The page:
Saturday, May 9, 2009


I write in the past tense. Mostly because I don’t want to carry my lap top around while I’m gardening, I think the dirt in the keys might cause some problems, though I could be wrong. This makes writing about spring challenging; spring is so immediate, fast, uncontrollable. I use a few words to grab at it. “The cherry tree blooms.” By the time I get to posting that sentence, I should be saying, “ The cherry petals dropped.” News gets old fast in the spring garden.
Just a week ago I travelled back to Milwaukee, on my way to my parents 80th birthday party. I lived the first half of my life there. It is becoming more and more my past. It’s hard for me to be present there, every neighborhood, every corner bar, even parks and trees can not tell their own story because my nostalgia fills them with my stories. Poor Michael had the patience of a saint as yet another liquor store, another bus stop had me retelling an episode from my past. I love to revisit Milwaukee. I have family there. And one friend. Kathy. Venerable as an oak, she has been my friend, at least off and on, since 7th grade. I can’t count high enough to tell you how long that is.

It is even longer since I first visited The Domes. When they first opened in 1967, these three bee hive domes in Mitchell Park drew national attention. I was an unusual child who enjoyed the long slow Sunday walks with my grandparents. Ritualistic walks starting in the tropical dome, moving to the desert dome and ending in the floral dome. I was particularly fond of the mid-winter visits when the frigid temperatures outside caused so much condensation in the tropical house it actually rained. And for a moment my grandpa felt back home in his native Brazil, and I relived a Brazil I only saw on TV.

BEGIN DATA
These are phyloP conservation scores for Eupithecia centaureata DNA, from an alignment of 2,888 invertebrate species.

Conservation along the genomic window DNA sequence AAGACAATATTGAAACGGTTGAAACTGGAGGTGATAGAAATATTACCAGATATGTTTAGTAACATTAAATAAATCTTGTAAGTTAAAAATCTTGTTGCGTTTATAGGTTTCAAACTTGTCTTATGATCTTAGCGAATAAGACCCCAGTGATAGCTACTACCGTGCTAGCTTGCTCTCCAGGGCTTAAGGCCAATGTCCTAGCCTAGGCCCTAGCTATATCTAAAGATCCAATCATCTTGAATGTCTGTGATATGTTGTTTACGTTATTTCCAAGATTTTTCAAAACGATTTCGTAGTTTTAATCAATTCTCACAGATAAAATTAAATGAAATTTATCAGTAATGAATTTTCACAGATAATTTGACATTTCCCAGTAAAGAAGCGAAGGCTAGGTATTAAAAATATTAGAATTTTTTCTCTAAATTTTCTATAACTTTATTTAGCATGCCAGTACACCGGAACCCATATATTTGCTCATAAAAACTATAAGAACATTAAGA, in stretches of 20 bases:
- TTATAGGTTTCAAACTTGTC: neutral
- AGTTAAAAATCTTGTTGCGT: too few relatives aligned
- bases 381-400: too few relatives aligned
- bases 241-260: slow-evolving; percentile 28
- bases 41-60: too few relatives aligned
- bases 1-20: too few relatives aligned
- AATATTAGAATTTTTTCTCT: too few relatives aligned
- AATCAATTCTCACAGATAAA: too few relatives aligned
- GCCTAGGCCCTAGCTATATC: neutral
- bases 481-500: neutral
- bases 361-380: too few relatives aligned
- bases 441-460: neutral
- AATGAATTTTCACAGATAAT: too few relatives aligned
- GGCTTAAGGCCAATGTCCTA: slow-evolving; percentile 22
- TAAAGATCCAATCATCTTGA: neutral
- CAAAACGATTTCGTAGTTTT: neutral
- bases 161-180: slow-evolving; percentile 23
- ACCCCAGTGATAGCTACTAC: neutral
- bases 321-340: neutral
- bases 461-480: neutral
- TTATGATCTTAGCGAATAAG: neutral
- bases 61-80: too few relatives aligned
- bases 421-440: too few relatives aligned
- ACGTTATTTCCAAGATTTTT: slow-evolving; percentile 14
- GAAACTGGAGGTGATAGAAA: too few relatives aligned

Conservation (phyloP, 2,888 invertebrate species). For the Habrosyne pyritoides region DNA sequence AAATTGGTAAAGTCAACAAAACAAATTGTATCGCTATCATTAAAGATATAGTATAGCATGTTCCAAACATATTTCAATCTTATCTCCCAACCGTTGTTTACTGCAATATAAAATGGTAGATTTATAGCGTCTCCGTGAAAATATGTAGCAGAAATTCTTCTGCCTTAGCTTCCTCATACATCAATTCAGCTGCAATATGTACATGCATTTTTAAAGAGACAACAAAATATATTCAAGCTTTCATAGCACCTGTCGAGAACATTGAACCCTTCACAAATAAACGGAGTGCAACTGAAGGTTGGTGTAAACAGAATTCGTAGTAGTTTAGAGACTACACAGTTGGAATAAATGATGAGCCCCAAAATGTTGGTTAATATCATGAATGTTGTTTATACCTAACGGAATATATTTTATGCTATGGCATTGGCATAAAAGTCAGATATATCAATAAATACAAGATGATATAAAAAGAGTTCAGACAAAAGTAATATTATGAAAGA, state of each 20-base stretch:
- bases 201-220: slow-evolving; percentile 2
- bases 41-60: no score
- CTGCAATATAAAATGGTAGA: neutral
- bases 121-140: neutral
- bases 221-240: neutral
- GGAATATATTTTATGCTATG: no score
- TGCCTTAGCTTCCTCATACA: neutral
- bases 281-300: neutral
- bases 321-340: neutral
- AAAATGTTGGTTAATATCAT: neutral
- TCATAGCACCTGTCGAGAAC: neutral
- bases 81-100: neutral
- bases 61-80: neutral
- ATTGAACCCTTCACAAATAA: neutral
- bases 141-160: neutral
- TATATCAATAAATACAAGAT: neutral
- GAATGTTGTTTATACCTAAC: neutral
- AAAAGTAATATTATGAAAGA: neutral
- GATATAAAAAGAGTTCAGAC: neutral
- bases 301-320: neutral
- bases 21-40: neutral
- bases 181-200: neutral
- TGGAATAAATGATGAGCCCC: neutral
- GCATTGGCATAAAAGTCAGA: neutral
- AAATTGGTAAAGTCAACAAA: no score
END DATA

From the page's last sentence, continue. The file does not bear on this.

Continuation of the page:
As Michael, Kathy and I did the ritualistic rounds, it seems they wanted to humor my nostalgia, I realized how much the open eyes of a child fill a place with magic. Maybe I was grumpy that day, maybe I’ve seen too much since I was 9, real deserts, real jungles and the Chelsea Garden Show. The Domes seemed as quaint as the victorian greenhouse they replaced with 60s space age technology. The years and a shrinking parks budget left The Domes a little ragged around the edges. I guess we’re all getting older.
And life is getting faster.
When I returned to Seattle from the barely nascent spring of the Midwest, I time traveled months. How could 5 days change things so fast? That’s spring I guess. Lilacs already and sky rocketing weeds, lush green growth from the drainage ditches to the tree tops.
Flowers, flowers, flowers...
And tulips:

The way too showy “Perestroyka”.

The way too unnatural “Gavotte”.

I guess I can say “the tulips bloomed”. I wonder if I would hate them less if they bloomed all summer.
Or am I just addicted to the anticipation? The first bulb catalogue arrived this week.